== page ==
From the beginning mission workers reported to the Mennonite congregations around Markham and in Waterloo County on the dire needs of those to whom they ministered. They solicited food, clothing and fuel to help relieve the suffering. Workers also helped the needy to get registered for welfare assistance.
Because of the multiplicity of such church missions in that area of Toronto, the Conference decided to focus on new work in a growing community on Danforth Avenue, near Woodbine Ave. The Mennonite Gospel Mission bought land and built in 1910, and the new building was dedicated in April of 1911.
Here working-class immigrants from the British Isles found a warm welcome from rural Mennonites of American and Swiss German ancestry. Mission workers continued to seek out and serve the needy throughout this growing community. The mission was to be concerned with all aspects of human need – physical, spiritual and emotional.
After John Byler resigned in 1914, the Mission was directed for almost a year by M. Elizabeth Brown, formerly of the Markham area. Simon Kanagy became the superintendent on his arrival in 1915. Simon and Elizabeth were married on 29 June 1916, and Simon was ordained as a minister later that year.
The Mission provided Sunday school opportunities for hundreds of local children during the Depression years. Its annual Sunday school picnic filled two street cars for trips to Centre Island. Women's groups included women from the congregation, from other churches and those without a church. For many years church workers and church members wore the traditional bonnets and prayer veilings for women and the plain coat for men. These practices caused considerable controversy in the 1920s. They were discontinued in the 1960s.Warden Woods Mennonite church. This congregation flourished for over 50 years, but succumbed to changing community dynamics in 2010. Many Warden Woods members transferred to Danforth Mennonite Church at that time.
During the 1950s and 1960s the Church responded to local needs by providing club activities for neighborhood girls and boys.
In 1957 the Mission's status changed to that of an independent congregation and it became Danforth Mennonite Church. In 1973 Danforth and nearby Morningside congregation merged to become the Danforth Morningside Mennonite church. Two decades later it reverted to its former name – Danforth Mennonite Church.
Since the 1980s Danforth's building has been used for a wide range of church and community-based activities. These have included a seniors drop-in center, Meals on Wheels distribution, and a monthly senior dinner. Members have visited seniors and shut-ins in our neighborhood and in a nearby public housing community. The congregation also established a preschool play group and a mother child drop-in in the public housing community.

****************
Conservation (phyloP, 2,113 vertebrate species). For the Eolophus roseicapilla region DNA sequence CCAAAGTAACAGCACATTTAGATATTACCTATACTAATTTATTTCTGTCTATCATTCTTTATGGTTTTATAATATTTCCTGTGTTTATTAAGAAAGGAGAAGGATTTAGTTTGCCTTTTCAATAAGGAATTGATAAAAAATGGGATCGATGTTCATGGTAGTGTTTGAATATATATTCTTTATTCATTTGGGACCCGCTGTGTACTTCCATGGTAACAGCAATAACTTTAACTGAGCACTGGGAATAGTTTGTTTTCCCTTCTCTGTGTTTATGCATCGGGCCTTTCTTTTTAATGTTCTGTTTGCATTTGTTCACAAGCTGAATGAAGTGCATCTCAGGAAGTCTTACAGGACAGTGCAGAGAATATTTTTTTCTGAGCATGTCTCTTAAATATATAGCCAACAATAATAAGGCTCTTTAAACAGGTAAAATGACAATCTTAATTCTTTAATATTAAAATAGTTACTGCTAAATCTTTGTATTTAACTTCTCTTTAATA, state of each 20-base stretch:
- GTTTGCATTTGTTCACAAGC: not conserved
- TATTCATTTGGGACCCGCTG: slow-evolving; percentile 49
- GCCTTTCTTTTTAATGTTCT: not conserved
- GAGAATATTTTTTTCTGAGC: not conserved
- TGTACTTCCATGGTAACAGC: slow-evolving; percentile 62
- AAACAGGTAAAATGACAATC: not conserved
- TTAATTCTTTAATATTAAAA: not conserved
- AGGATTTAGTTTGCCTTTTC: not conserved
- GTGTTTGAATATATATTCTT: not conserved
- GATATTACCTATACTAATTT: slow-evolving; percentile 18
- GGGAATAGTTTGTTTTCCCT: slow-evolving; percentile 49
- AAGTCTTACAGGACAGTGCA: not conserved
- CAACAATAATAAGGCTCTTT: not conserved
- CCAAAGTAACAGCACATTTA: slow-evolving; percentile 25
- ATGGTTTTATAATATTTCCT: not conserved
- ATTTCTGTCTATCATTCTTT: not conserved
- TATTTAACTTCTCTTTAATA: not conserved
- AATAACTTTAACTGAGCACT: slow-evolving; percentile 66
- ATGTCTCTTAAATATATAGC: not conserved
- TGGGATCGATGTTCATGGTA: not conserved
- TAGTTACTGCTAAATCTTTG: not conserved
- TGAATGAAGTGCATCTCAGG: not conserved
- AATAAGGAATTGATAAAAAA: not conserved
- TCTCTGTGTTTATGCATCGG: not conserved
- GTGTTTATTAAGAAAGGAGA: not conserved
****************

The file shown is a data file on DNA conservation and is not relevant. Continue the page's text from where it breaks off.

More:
Danforth Mennonite Church has been instrumental in the development of two summer camps: Glenbrook Day Camp near Stouffville, and Fraser Lake Camp near Bancroft, to which city children are taken by bus. The St. Clair O'Connor Community is a seniors apartment project developed by Danforth in cooperation with the Toronto United Mennonite church. This intergenerational facility also serves a number of families, the handicapped, and those in need of nursing care.
Danforth also serves the needs of its members and adherents through formal worship and personal fellowship. In September 2002 it established a Mennonite Voluntary Service unit in a rented four occupant house. From here, young volunteers work for a number of organizations, including Habitat for Humanities, the St Clair O’Connor Community, and others.
Throughout the 1980s Danforth shared its building with the Toronto Chinese Mennonite Church. In 1995 Danforth dedicated a newly renovated and expanded, totally accessible, building. True to their urban setting, the congregation frequently bids farewell to friends as they move along, while also welcoming strangers into their growing fellowship.
On 15-17 April 2011 the congregation celebrated a century of ministry in Toronto.
Burkholder, L.J. A Brief History of the Mennonites in Ontario. Kitchener, ON: Mennonite Conference of Ontario, 1935: 326.
Burkholder, Paul. "A Brief Historical Sketch of 50 Full Years at Danforth." 1961, 5 pp., Mennonite Archives of Ontario.
Bulletin with Chronology, 70th anniversary service, Danforth Morningside Mennonite Church, 1981, Mennonite Historical Society of Canada collection, Mennonite Archives of Ontario.
Groh, Mary I. Like a Grain of Mustard Seed: A History of the Warden Park Mennonite Church. Scarborough : Warden Park Mennonite Church, 1977, 15 pp.
Mennonite Reporter (13 July 1981): 4; (28 September 1981): 14; (9 December 1985): 9; (8 February 1993): 17; (30 May 1997): 15; (20 March 1995): 18; (31 July 1995): 2.
Reesor-McDowell, Joanna. "Little Church with a Big Heart." Canadian Mennonite (16 May 2011): 19.
Archival RecordsChurch records at Mennonite Archives of Ontario.
Address: 2174 Danforth Ave., Toronto, ON, M4C 1K3
Website: Danforth Mennonite Church <br/>
Danforth Mennonite Church Pastoral Leaders
|Name||Years of Service|
|John I. Byler||1909-1914|
|M. Elizabeth Brown||1914/1915|
|S. M. & Elizabeth Kanagy||1915-1920|
|Doris Weber (Interim)||1998/1999|
Danforth Mennonite Church Membership
- Following closure of Warden Woods Mennonite Church
|Date Published||August 2011|
Cite This Article
Bryson, Bill. "Danforth Mennonite Church (Toronto, Ontario, Canada)." Global Anabaptist Mennonite Encyclopedia Online. August 2011. Web. 7 Dec 2016. http://gameo.org/index.php?title=Danforth_Mennonite_Church_(Toronto,_Ontario,_Canada)&oldid=55917.
Bryson, Bill. (August 2011). Danforth Mennonite Church (Toronto, Ontario, Canada). Global Anabaptist Mennonite Encyclopedia Online. Retrieved 7 December 2016, from http://gameo.org/index.php?title=Danforth_Mennonite_Church_(Toronto,_Ontario,_Canada)&oldid=55917.
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